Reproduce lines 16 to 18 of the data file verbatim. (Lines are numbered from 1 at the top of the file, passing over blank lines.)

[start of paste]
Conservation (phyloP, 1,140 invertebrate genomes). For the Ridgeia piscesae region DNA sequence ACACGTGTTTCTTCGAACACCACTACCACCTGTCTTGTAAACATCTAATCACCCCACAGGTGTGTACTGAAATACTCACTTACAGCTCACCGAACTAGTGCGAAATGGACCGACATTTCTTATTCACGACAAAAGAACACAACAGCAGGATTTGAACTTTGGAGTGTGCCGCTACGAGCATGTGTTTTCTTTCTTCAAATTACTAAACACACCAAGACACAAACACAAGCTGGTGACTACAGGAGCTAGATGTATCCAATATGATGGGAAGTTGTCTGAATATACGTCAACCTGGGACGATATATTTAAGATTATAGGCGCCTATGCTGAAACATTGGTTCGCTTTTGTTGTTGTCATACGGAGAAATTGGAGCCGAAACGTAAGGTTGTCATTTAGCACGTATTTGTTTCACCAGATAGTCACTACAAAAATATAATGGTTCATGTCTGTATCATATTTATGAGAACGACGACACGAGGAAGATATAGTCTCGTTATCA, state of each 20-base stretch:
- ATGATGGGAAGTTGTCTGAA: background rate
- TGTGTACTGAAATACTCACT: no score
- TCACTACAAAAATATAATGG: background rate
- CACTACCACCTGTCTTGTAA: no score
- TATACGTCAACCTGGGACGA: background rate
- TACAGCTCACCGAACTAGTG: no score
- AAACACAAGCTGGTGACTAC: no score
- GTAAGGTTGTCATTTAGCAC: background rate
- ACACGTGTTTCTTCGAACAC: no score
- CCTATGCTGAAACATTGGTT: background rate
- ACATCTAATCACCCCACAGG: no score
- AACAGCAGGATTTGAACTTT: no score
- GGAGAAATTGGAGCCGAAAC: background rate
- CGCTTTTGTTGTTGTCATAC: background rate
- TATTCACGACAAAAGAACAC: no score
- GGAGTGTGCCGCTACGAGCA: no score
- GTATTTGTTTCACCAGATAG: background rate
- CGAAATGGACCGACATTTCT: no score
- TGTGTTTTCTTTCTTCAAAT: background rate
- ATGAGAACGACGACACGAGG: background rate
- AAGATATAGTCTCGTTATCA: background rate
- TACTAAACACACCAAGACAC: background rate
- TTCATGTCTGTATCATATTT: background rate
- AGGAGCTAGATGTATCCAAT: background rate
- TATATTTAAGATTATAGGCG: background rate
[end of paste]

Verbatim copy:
- TATTCACGACAAAAGAACAC: no score
- GGAGTGTGCCGCTACGAGCA: no score
- GTATTTGTTTCACCAGATAG: background rate